James Anderson writes from Washington: Mitt Romney’s recent tour of Britain, Israel and Poland has produced mixed results, with the left making it look as if he made countless gaffes even though on balance everything he said was pretty lame and unexciting. (As if President Obama is a great foreign policy guru.)
The Republican presidential candidate has only made one foreign policy speech in the last nine months. However, he did put out a 50 page memorandum on how he sees the world. It did not provide answers to key questions like: what would he do if Iran acquired nuclear weapons, what would be his policy on Syria and how he would contain the rising power of China? Although, to be fair to Romney, he did provide some clues when he was in Israel. He said he would do everything possible to stop the ayatollahs acquiring nuclear weapons. He then reiterated in Warsaw the view that Russia, once set on the road to democracy, has turned back. He has accused the Chinese of manipulating the yuan to secure an unfair advantage. How would he try to resolve that issue? No answer was given on that account.
Why did he take time off from the really important issue: the American economy? He wanted to improve his credentials as the possible next US President who is, after all, the leader of the Free World. He wanted photo opportunities in various appealing locations. Israel was important for the Jewish vote which normally favours the Democrats. He regards Jerusalem as the capital of Israel and would move the US Embassy there. However he put his foot in it by saying that the reason why Palestinians are not as wealthy as Israelis was cultural. Has it not something to do with the fact that they see themselves an as occupied people? In London he talked about the G4S security failure and the threat of immigration officers striking as the Olympics got under way. Insensitive but was he not repeating what the British press had been castigating the government for?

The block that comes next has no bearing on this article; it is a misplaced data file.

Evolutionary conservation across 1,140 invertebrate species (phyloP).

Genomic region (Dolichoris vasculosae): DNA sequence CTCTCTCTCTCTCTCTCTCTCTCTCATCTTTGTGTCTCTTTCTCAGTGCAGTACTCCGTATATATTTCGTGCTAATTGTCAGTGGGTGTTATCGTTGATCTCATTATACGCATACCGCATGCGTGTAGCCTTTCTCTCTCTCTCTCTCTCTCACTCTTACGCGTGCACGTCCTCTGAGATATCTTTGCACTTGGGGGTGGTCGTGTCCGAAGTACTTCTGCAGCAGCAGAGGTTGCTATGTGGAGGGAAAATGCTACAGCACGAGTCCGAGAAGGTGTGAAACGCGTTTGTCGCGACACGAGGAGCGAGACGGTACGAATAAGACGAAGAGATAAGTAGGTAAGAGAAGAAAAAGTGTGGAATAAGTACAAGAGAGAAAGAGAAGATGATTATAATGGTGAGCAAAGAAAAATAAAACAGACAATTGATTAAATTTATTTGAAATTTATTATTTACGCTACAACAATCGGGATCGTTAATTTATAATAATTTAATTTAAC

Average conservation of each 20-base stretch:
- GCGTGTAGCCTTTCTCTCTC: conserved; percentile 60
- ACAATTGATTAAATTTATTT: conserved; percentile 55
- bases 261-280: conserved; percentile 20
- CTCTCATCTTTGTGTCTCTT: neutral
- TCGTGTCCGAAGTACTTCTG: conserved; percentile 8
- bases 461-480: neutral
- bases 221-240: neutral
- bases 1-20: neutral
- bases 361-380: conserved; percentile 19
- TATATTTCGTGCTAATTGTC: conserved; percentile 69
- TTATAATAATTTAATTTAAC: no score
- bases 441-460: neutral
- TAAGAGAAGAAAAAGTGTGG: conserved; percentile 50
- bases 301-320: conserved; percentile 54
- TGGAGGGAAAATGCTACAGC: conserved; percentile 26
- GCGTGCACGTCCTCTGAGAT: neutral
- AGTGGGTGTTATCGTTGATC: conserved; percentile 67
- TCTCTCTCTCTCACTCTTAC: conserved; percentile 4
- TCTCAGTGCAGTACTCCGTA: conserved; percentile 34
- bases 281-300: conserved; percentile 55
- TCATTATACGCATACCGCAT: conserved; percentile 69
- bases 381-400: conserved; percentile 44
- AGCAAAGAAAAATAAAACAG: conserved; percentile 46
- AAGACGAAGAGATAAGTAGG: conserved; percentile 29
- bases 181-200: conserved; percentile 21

So what are his foreign policy views? Apart from the above little more was revealed. He does not have a staffer who concentrates full time on foreign policy. His team handled the foreign and US press badly. Their main gripe was the lack of opportunity to question Romney. The decision had clearly been taken that he was not well enough briefed on foreign policy to launch into a detailed debate with the press. It was wise to say as little as possible.
Will this count against him in America? No. Foreign policy does not figure in the ten top topics in the presidential race. America is not under threat so why bother with the outside world. They key question is the economy. If he can project a vision which is more seductive than that of Obama (a tough task at the best of times) he may win. The slowing down of the world economy is hurting America and Obama. The worst case scenario for the President is a Greek exit from the euro followed by the collapse of Spain. The fate of the Eurozone is outside his control.
Romney did not visit Russia, China, India and Brazil. He needs to do so to project his image as a potential world leader. Perhaps he may decide that staying at home is the best policy. Pressing flesh in Moscow and elsewhere will win him few votes. The world will have to accept that America is becoming more and more inward looking. –End–